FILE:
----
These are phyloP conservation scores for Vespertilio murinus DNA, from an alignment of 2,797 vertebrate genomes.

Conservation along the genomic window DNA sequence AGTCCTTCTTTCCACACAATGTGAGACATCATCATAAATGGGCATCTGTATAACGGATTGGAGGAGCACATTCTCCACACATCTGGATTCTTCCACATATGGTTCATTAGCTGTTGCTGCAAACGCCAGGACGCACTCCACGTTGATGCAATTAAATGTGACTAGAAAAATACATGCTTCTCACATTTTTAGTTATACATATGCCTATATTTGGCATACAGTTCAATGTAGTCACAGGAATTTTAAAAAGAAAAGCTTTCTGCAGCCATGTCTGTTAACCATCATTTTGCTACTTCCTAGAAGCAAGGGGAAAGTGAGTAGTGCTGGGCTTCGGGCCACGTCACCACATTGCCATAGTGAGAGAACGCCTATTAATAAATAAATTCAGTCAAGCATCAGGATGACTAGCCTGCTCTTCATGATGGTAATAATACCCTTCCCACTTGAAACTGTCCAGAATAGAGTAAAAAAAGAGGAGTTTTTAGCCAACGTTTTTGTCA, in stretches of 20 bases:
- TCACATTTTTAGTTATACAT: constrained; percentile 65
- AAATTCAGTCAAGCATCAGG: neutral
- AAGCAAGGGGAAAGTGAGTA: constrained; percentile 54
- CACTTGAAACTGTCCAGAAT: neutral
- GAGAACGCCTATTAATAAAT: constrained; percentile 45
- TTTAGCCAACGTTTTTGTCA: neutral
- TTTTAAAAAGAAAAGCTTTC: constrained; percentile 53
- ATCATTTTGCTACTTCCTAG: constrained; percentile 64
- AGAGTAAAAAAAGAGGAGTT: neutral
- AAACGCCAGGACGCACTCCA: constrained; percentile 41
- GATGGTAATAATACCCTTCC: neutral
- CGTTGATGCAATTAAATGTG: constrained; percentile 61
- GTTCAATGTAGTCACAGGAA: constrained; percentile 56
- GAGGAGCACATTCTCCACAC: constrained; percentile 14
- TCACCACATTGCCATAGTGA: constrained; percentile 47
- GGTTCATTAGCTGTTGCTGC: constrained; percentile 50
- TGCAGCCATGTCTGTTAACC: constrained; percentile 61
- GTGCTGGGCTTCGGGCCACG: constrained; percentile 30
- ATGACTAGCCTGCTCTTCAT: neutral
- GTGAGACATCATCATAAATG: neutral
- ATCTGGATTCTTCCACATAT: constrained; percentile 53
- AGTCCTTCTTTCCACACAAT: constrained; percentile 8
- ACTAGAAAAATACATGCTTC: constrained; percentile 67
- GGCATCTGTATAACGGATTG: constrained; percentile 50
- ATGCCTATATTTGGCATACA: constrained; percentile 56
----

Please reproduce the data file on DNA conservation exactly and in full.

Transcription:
These are phyloP conservation scores for Vespertilio murinus DNA, from an alignment of 2,797 vertebrate genomes.

Conservation along the genomic window DNA sequence AGTCCTTCTTTCCACACAATGTGAGACATCATCATAAATGGGCATCTGTATAACGGATTGGAGGAGCACATTCTCCACACATCTGGATTCTTCCACATATGGTTCATTAGCTGTTGCTGCAAACGCCAGGACGCACTCCACGTTGATGCAATTAAATGTGACTAGAAAAATACATGCTTCTCACATTTTTAGTTATACATATGCCTATATTTGGCATACAGTTCAATGTAGTCACAGGAATTTTAAAAAGAAAAGCTTTCTGCAGCCATGTCTGTTAACCATCATTTTGCTACTTCCTAGAAGCAAGGGGAAAGTGAGTAGTGCTGGGCTTCGGGCCACGTCACCACATTGCCATAGTGAGAGAACGCCTATTAATAAATAAATTCAGTCAAGCATCAGGATGACTAGCCTGCTCTTCATGATGGTAATAATACCCTTCCCACTTGAAACTGTCCAGAATAGAGTAAAAAAAGAGGAGTTTTTAGCCAACGTTTTTGTCA, in stretches of 20 bases:
- TCACATTTTTAGTTATACAT: constrained; percentile 65
- AAATTCAGTCAAGCATCAGG: neutral
- AAGCAAGGGGAAAGTGAGTA: constrained; percentile 54
- CACTTGAAACTGTCCAGAAT: neutral
- GAGAACGCCTATTAATAAAT: constrained; percentile 45
- TTTAGCCAACGTTTTTGTCA: neutral
- TTTTAAAAAGAAAAGCTTTC: constrained; percentile 53
- ATCATTTTGCTACTTCCTAG: constrained; percentile 64
- AGAGTAAAAAAAGAGGAGTT: neutral
- AAACGCCAGGACGCACTCCA: constrained; percentile 41
- GATGGTAATAATACCCTTCC: neutral
- CGTTGATGCAATTAAATGTG: constrained; percentile 61
- GTTCAATGTAGTCACAGGAA: constrained; percentile 56
- GAGGAGCACATTCTCCACAC: constrained; percentile 14
- TCACCACATTGCCATAGTGA: constrained; percentile 47
- GGTTCATTAGCTGTTGCTGC: constrained; percentile 50
- TGCAGCCATGTCTGTTAACC: constrained; percentile 61
- GTGCTGGGCTTCGGGCCACG: constrained; percentile 30
- ATGACTAGCCTGCTCTTCAT: neutral
- GTGAGACATCATCATAAATG: neutral
- ATCTGGATTCTTCCACATAT: constrained; percentile 53
- AGTCCTTCTTTCCACACAAT: constrained; percentile 8
- ACTAGAAAAATACATGCTTC: constrained; percentile 67
- GGCATCTGTATAACGGATTG: constrained; percentile 50
- ATGCCTATATTTGGCATACA: constrained; percentile 56